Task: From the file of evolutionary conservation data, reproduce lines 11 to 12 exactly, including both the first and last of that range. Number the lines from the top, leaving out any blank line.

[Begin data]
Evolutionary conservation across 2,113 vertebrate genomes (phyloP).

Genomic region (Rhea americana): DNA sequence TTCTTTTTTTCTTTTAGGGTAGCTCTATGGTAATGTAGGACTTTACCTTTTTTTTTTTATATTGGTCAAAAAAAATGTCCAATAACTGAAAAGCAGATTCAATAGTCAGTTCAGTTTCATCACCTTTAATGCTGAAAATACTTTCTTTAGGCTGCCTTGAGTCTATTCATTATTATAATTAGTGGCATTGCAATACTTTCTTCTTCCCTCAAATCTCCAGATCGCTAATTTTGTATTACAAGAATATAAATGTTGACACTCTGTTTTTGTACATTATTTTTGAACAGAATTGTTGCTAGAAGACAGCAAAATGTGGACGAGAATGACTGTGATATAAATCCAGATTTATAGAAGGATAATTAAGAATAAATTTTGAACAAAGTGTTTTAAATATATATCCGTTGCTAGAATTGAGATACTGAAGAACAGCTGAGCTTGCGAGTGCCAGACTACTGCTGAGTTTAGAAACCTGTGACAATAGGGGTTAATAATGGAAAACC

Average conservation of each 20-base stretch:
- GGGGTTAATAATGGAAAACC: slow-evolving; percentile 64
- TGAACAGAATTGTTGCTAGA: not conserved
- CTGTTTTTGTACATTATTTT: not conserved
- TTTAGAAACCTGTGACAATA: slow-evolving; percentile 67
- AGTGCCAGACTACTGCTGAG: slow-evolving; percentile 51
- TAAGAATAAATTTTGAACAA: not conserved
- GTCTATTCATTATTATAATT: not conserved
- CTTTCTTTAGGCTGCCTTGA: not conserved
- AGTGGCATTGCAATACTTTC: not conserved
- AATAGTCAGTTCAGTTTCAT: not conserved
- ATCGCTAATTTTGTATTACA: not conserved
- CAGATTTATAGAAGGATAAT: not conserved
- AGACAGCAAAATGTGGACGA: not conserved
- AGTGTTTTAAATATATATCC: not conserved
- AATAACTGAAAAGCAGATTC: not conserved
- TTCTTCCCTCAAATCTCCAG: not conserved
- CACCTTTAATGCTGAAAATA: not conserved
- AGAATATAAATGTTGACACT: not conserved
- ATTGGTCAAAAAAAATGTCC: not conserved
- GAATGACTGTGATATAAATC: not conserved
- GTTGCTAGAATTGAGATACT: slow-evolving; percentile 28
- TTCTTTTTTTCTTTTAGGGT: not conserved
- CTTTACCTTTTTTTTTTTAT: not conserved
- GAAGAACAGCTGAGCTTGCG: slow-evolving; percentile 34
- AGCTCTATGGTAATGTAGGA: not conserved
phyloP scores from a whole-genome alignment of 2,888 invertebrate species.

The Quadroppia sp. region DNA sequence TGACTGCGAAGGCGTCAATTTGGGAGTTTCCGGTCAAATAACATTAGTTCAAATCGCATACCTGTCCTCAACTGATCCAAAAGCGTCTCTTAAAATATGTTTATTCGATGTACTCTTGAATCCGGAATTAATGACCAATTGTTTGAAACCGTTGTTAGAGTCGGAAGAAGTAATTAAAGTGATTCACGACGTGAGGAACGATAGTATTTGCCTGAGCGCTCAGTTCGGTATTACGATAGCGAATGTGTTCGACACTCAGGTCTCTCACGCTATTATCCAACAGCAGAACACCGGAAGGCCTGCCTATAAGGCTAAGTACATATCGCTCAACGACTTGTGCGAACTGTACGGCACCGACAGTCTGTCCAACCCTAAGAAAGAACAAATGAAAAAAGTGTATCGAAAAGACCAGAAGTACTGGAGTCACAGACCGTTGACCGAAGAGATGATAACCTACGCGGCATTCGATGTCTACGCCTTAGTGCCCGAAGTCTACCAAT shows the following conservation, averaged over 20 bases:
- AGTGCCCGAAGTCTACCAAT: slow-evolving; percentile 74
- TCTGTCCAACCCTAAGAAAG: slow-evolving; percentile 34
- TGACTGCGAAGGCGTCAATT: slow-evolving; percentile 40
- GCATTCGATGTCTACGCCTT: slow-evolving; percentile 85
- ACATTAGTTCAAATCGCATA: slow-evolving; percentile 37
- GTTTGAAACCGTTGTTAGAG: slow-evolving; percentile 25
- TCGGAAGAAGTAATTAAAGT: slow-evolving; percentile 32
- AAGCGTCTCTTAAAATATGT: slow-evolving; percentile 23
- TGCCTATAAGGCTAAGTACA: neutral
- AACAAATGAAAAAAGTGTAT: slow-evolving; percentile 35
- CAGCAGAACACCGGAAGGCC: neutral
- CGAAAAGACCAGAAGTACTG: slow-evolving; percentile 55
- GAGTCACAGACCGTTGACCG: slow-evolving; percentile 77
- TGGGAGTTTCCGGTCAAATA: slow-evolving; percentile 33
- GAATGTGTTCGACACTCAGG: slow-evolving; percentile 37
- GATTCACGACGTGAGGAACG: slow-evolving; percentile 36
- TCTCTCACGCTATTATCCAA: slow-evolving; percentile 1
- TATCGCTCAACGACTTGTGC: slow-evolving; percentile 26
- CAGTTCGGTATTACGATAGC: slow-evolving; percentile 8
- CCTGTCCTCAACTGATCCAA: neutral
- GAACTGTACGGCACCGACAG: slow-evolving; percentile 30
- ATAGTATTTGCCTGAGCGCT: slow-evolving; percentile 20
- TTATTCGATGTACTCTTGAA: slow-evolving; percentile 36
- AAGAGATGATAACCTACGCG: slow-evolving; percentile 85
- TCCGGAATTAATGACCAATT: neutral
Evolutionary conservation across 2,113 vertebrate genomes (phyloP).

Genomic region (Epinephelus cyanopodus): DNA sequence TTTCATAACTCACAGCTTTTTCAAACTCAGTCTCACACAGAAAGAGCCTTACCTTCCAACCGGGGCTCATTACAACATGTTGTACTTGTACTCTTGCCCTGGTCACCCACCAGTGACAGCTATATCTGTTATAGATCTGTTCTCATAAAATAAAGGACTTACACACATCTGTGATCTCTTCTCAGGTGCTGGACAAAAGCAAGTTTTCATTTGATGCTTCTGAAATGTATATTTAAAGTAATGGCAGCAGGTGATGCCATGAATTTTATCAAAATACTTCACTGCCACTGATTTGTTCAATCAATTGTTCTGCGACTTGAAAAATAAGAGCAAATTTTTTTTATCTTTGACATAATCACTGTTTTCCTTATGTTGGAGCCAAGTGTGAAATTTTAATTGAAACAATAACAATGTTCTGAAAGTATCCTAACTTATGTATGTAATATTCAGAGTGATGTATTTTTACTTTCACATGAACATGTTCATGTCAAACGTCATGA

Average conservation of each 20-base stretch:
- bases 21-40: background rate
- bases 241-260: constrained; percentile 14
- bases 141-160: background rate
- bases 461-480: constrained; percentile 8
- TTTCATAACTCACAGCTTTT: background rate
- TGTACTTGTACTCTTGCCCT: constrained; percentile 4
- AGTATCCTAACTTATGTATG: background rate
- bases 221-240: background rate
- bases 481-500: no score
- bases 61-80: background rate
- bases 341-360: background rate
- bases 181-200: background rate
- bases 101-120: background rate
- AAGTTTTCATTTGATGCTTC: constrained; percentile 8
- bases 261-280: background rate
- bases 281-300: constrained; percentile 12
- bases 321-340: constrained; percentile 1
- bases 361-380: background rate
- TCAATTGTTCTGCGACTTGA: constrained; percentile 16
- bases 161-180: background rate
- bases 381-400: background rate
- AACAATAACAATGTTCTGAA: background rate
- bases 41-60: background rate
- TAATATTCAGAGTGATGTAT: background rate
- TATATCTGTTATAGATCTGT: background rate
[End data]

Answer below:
- CTTTCTTTAGGCTGCCTTGA: not conserved
- AGTGGCATTGCAATACTTTC: not conserved